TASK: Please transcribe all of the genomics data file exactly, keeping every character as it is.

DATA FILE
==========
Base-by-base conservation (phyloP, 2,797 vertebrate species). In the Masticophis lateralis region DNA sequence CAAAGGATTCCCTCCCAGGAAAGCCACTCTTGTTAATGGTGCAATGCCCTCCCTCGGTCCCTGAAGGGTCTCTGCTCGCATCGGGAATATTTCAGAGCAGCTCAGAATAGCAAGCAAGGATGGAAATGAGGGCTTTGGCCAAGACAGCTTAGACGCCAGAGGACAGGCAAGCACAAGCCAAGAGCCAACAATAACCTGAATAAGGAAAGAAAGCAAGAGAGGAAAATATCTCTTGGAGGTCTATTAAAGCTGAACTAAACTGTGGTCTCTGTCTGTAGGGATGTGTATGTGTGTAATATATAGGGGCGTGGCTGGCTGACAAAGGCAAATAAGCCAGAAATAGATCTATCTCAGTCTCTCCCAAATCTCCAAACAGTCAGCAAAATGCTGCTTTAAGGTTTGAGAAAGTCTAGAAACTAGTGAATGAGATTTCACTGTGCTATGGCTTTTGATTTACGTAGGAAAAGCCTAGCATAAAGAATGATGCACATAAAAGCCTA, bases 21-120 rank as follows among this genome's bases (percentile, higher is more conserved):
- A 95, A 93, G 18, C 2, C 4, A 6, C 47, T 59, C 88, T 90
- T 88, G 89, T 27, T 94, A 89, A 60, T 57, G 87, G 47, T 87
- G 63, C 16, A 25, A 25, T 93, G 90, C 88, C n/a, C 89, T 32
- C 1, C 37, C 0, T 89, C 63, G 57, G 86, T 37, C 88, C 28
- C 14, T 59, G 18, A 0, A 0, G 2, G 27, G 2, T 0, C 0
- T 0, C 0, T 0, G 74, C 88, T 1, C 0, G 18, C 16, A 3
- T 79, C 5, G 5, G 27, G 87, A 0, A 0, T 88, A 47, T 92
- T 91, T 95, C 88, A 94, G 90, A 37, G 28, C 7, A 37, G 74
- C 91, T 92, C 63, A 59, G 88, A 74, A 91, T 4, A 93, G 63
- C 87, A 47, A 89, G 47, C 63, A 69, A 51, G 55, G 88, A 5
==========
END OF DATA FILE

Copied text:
Base-by-base conservation (phyloP, 2,797 vertebrate species). In the Masticophis lateralis region DNA sequence CAAAGGATTCCCTCCCAGGAAAGCCACTCTTGTTAATGGTGCAATGCCCTCCCTCGGTCCCTGAAGGGTCTCTGCTCGCATCGGGAATATTTCAGAGCAGCTCAGAATAGCAAGCAAGGATGGAAATGAGGGCTTTGGCCAAGACAGCTTAGACGCCAGAGGACAGGCAAGCACAAGCCAAGAGCCAACAATAACCTGAATAAGGAAAGAAAGCAAGAGAGGAAAATATCTCTTGGAGGTCTATTAAAGCTGAACTAAACTGTGGTCTCTGTCTGTAGGGATGTGTATGTGTGTAATATATAGGGGCGTGGCTGGCTGACAAAGGCAAATAAGCCAGAAATAGATCTATCTCAGTCTCTCCCAAATCTCCAAACAGTCAGCAAAATGCTGCTTTAAGGTTTGAGAAAGTCTAGAAACTAGTGAATGAGATTTCACTGTGCTATGGCTTTTGATTTACGTAGGAAAAGCCTAGCATAAAGAATGATGCACATAAAAGCCTA, bases 21-120 rank as follows among this genome's bases (percentile, higher is more conserved):
- A 95, A 93, G 18, C 2, C 4, A 6, C 47, T 59, C 88, T 90
- T 88, G 89, T 27, T 94, A 89, A 60, T 57, G 87, G 47, T 87
- G 63, C 16, A 25, A 25, T 93, G 90, C 88, C n/a, C 89, T 32
- C 1, C 37, C 0, T 89, C 63, G 57, G 86, T 37, C 88, C 28
- C 14, T 59, G 18, A 0, A 0, G 2, G 27, G 2, T 0, C 0
- T 0, C 0, T 0, G 74, C 88, T 1, C 0, G 18, C 16, A 3
- T 79, C 5, G 5, G 27, G 87, A 0, A 0, T 88, A 47, T 92
- T 91, T 95, C 88, A 94, G 90, A 37, G 28, C 7, A 37, G 74
- C 91, T 92, C 63, A 59, G 88, A 74, A 91, T 4, A 93, G 63
- C 87, A 47, A 89, G 47, C 63, A 69, A 51, G 55, G 88, A 5